A sobbing royal has recorded a video pleading for help escaping Dubai and her parents.
The latest in a string of royals to try to flee the United Arab Emirates, the woman who claims to be Sheikha Maitha Maktoum says she can no longer stand to live there, news.com.au reported.
Maitha is not a daughter of Dubai's leader Mohammed bin Rashid al-Maktoum, whose estranged wife Princess Haya bint al-Hussein fled the country last year with their two young children.
60 Minutes reports she is part of the extended royal family.
In a video obtained by the program, Maitha has a noisy background so no one can hear her.
"I am thinking of leaving tonight. Why? I just can't stand it. I'm … I just cannot stand it," she says.
"I'm sick of my parents, I feel like … I will leave in a few hours.
"If I got caught, I would have been murdered."
She said this was the video she wanted to be seen in case anything happened to her.
Human rights advocate David Haigh was sent the video and said she wanted to leave because of how women were treated.
"She wasn't allowed to live the life that she sees all the western women, that are expats in Dubai, living," he told 60 Minutes.
"And I think that's what makes it very difficult for the locals in Dubai, for the Emiratis, is that they are still under a very archaic system of male guardianship, particularly for the women.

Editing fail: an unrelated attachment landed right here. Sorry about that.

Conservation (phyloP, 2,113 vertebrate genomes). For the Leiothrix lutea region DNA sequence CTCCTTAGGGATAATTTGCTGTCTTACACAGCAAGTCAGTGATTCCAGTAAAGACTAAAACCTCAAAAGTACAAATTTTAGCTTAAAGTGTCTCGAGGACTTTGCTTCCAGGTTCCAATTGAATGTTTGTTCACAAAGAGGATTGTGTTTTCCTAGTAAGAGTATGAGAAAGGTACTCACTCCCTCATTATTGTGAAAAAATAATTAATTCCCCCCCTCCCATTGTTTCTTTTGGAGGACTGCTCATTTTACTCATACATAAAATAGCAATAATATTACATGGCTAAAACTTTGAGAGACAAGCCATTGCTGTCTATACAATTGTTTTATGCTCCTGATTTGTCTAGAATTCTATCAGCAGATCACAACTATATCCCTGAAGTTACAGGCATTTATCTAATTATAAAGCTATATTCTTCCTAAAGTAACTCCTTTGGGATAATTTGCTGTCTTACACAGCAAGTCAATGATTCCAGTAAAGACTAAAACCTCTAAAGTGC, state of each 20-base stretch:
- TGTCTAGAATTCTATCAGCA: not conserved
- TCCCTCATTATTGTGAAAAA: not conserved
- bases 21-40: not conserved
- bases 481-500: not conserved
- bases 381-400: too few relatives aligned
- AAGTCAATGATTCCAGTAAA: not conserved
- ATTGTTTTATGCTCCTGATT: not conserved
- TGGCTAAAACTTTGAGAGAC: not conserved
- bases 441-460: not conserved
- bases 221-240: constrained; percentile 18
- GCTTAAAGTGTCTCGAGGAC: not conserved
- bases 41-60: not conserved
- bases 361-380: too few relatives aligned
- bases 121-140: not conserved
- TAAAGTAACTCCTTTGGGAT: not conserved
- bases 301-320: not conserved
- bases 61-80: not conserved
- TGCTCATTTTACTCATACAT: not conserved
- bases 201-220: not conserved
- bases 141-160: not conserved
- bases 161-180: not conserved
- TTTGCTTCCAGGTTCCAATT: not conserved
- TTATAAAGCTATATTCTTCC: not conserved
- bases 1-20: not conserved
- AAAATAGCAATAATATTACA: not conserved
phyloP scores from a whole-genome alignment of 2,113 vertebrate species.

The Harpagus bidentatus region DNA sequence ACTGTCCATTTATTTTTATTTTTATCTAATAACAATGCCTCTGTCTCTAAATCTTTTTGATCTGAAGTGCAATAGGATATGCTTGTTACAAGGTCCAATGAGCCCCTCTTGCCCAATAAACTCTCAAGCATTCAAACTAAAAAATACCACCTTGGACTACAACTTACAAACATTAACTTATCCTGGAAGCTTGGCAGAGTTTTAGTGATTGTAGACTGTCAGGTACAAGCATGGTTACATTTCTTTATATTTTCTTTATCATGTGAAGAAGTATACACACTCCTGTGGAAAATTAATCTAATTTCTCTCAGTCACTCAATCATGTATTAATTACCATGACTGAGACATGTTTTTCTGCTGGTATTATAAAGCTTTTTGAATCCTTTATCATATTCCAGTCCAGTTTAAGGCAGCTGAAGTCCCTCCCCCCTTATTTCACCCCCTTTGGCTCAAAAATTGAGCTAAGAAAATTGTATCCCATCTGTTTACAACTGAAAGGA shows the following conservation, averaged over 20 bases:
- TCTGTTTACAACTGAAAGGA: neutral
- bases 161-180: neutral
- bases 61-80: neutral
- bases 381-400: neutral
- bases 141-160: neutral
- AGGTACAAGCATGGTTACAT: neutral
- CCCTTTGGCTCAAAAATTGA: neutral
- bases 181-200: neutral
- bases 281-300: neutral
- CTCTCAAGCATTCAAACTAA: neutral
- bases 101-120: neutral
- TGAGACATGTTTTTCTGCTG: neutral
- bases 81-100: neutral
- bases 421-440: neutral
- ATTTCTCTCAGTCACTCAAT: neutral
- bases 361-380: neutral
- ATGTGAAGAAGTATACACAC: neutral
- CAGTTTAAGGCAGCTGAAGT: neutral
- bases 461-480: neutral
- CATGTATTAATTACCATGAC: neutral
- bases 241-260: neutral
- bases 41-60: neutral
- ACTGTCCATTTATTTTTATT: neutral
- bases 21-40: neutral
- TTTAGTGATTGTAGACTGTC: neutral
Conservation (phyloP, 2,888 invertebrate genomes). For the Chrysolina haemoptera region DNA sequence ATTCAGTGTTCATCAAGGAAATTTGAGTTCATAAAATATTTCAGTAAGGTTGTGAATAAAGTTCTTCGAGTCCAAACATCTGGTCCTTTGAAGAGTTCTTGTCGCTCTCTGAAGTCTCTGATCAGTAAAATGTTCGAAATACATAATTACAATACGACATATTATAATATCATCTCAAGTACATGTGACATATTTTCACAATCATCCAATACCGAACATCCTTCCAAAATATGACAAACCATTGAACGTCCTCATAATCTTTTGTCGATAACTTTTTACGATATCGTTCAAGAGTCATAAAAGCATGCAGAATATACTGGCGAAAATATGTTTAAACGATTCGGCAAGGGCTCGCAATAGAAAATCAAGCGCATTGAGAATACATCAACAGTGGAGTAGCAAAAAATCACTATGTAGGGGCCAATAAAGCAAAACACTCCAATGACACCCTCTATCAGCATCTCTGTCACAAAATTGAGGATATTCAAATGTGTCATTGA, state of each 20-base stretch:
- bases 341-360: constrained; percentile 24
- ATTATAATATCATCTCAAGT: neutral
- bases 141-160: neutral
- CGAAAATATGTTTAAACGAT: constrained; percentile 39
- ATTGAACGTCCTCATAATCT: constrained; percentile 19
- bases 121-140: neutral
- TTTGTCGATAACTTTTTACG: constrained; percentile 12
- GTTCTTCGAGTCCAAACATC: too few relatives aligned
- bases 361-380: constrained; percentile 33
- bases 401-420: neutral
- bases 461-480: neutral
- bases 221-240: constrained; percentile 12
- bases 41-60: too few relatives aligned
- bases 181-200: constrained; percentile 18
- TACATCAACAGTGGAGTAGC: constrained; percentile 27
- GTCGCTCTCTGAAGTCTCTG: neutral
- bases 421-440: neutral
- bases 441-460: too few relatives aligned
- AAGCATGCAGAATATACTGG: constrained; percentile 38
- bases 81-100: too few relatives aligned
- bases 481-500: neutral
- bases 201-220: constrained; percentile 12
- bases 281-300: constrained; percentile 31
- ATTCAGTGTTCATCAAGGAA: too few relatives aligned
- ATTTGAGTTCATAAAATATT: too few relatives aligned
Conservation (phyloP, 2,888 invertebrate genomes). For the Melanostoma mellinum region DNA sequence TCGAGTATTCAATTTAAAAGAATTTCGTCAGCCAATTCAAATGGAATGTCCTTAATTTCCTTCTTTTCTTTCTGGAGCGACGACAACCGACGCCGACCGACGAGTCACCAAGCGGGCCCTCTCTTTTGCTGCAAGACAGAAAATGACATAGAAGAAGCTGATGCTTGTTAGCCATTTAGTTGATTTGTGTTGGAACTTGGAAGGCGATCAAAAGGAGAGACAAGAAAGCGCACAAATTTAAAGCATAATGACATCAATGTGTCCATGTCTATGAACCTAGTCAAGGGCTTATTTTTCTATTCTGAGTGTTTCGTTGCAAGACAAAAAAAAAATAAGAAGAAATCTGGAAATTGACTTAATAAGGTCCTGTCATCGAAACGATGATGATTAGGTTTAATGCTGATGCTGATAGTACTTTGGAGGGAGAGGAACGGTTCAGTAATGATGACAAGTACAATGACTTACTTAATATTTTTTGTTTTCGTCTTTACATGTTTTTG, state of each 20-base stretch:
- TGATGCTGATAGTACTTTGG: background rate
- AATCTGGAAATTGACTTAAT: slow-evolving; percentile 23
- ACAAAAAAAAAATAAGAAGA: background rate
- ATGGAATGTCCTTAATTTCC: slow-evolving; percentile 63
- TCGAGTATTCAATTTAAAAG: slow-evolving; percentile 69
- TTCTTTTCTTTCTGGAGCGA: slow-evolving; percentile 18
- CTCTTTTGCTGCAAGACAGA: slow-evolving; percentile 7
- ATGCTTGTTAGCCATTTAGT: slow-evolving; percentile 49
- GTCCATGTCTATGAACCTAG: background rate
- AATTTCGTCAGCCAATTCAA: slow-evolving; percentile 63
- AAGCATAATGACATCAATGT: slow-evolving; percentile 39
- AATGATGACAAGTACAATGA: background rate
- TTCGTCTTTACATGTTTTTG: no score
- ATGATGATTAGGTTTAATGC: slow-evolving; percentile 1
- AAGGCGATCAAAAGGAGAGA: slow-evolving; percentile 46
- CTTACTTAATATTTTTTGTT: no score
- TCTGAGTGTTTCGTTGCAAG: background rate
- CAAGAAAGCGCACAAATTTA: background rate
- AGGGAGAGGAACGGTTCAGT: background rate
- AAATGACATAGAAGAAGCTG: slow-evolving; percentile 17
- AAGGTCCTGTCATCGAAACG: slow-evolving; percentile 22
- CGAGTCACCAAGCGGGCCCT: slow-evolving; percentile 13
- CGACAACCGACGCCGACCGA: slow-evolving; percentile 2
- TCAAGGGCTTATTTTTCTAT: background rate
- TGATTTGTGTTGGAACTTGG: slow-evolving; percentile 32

"Yet their noses are pressed up against designer shopping malls, designer nightclubs. But they're told, 'No, you can't take part in that'. It must be very, very, very, very difficult, and understandably, many of them want to leave."
Haigh said he lost contact with Maitha late last year after her escape bid failed and he didn't know where she was.
60 Minutes was told Maitha was inspired by Princess Sheikha Latifa bint Mohammed al-Maktoum, who also recorded a video to be released in the event of her disappearance.
"If you are watching this, it's not such a good thing. Either I'm dead or I'm in a very, very, very bad situation," she said in the footage.
Her daring and thwarted escape made international headlines after she enlisted the help of trusted sympathisers – including her martial arts instructor Tiina Jauhiainen and former French spy Hervé Jaubert – before driving across the border into Oman and boarding a boat headed for the Indian coast.
But the vessel was stormed by commandos who captured Latifa, and she was not seen for months on end.
There were widespread fears she had been killed or harmed, but in December 2018, on her 33rd birthday, Dubai's Royal Court finally released a photo and an official statement regarding her whereabouts.
Another of the sheik's daughters, Princess Sheikha Shamsa Al-Maktoum was grabbed by armed men on an English street in 2000 and hasn't been seen in public since.
The teen had been out with friends at a bar in Cambridge before allegedly being snatched by the men and later flown back to Dubai, where she is assumed to remain.
A month before the attack, she had secretly visited an immigration lawyer to seek advice on how to remain in the UK.
The latest to flee has been Princess Haya.
In March UK High Court judge Andrew McFarlane said her estranged husband used the apparatus of the state "to threaten, intimidate, mistreat and oppress with a total disregard for the rule of law".